Toilets & Latrines

The Need for Latrines and Toilets

Unhealthy toilets made of tin and wood in the village. Village toilet under the open sky outside.

Proper sanitation facilities (for example, toilets and latrines) promote health because they allow people to dispose of their waste appropriately, preventing contamination of their environment and reducing risk to themselves and their neighbors. Throughout the world, many people do not have access to sanitation facilities, resulting in improper waste disposal that safely contain waste away from human contact and ensure that waste is properly treated prior to environmental discharge and other risks.

Absence of basic sanitation facilities can:

  • Result in an unhealthy environment contaminated by human waste. Without proper sanitation facilities, waste from infected individuals can contaminate a community’s land and water, increasing the risk of infection for other individuals. Proper waste disposal can slow the infection cycle of many disease-causing agents.
  • Contribute to the spread of many diseases/conditions that can cause widespread illness and death. Without proper sanitation facilities, people often have no choice but to live in and drink water from an environment contaminated with waste from infected individuals, thereby putting themselves at risk for future infection. Inadequate waste disposal drives the infection cycle of many bacteria and other germs that can be spread through contaminated soil, food, water, and insects such as flies.

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Sanitation Facilities and Children’s Education

African girls carrying water from the well, Ethiopia, Africa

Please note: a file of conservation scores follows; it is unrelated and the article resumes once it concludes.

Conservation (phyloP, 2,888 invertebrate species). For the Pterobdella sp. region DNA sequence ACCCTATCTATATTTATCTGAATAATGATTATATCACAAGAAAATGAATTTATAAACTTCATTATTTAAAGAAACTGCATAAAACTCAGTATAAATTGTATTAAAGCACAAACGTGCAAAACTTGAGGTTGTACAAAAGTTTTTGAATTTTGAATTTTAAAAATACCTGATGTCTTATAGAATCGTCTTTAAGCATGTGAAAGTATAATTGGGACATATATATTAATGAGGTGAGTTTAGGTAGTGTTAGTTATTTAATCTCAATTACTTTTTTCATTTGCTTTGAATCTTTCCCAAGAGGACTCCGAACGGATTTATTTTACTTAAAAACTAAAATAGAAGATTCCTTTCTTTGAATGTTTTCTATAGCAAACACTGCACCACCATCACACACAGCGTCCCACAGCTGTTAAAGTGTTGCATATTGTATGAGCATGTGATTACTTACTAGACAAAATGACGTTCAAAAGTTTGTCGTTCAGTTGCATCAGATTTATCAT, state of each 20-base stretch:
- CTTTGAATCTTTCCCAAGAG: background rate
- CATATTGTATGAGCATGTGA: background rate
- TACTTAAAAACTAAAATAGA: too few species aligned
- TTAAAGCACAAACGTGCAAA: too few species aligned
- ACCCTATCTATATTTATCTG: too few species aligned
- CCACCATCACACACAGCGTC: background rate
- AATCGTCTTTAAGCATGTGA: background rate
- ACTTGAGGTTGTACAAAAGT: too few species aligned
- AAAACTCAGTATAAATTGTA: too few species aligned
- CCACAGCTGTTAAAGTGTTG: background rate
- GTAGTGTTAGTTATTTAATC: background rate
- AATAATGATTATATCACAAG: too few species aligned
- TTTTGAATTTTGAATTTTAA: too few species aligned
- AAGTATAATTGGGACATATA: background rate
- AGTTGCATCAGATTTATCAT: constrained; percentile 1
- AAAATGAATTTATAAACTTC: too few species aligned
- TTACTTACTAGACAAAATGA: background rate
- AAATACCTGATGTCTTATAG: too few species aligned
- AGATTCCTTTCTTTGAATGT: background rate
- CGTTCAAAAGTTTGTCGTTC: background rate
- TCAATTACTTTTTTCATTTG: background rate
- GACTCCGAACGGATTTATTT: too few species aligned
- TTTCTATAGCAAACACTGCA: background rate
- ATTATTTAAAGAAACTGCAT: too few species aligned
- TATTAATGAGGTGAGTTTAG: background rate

According to the World Health Organization and UNICEF, nearly one third of schools around the world still lack basic water, sanitation, and hygiene services. For girls, appropriate WASH facilities are especially important in ensuring their safe and healthy participation in school and has been associated with improved girls’ attendance 1. In at least 15 of 36 countries surveyed, at least 10% of women and girls did not have a private place to wash and change at home 2. Women and girls are also more likely to be responsible for collecting water for their family. For example, in 2017 they were responsible for collection in 8 of 10 households without an onsite water supply. These responsibilities make it difficult for girls to attend school during school hours. The installation of toilets and latrines may enable school children, especially menstruating girls, to further their education by remaining in the school system.

For more information on school-based sanitation programs, read the report Drinking Water, Sanitation and Hygiene in Schoolsexternal icon from UNICEF/International Water and Sanitation Centre (IRC)/World Health Organization at UNICEF’s Water, Sanitation and Hygiene siteexternal icon.

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  1. World Health Organization and UNICEF. Progress on drinking water, sanitation and hygiene: 2017 update and SDG baselines pdf icon[PDF – 66 Pages]external icon United States: UNICEF and WHO, Joint Monitoring Programme for Water Supply and Sanitation., 2017.
  2. World Health Organization and UNICEF. Progress on household drinking water, sanitation and hygiene 2000-2020: five years into the SDGs pdf icon[PDF – 164 pages]external icon. 2021.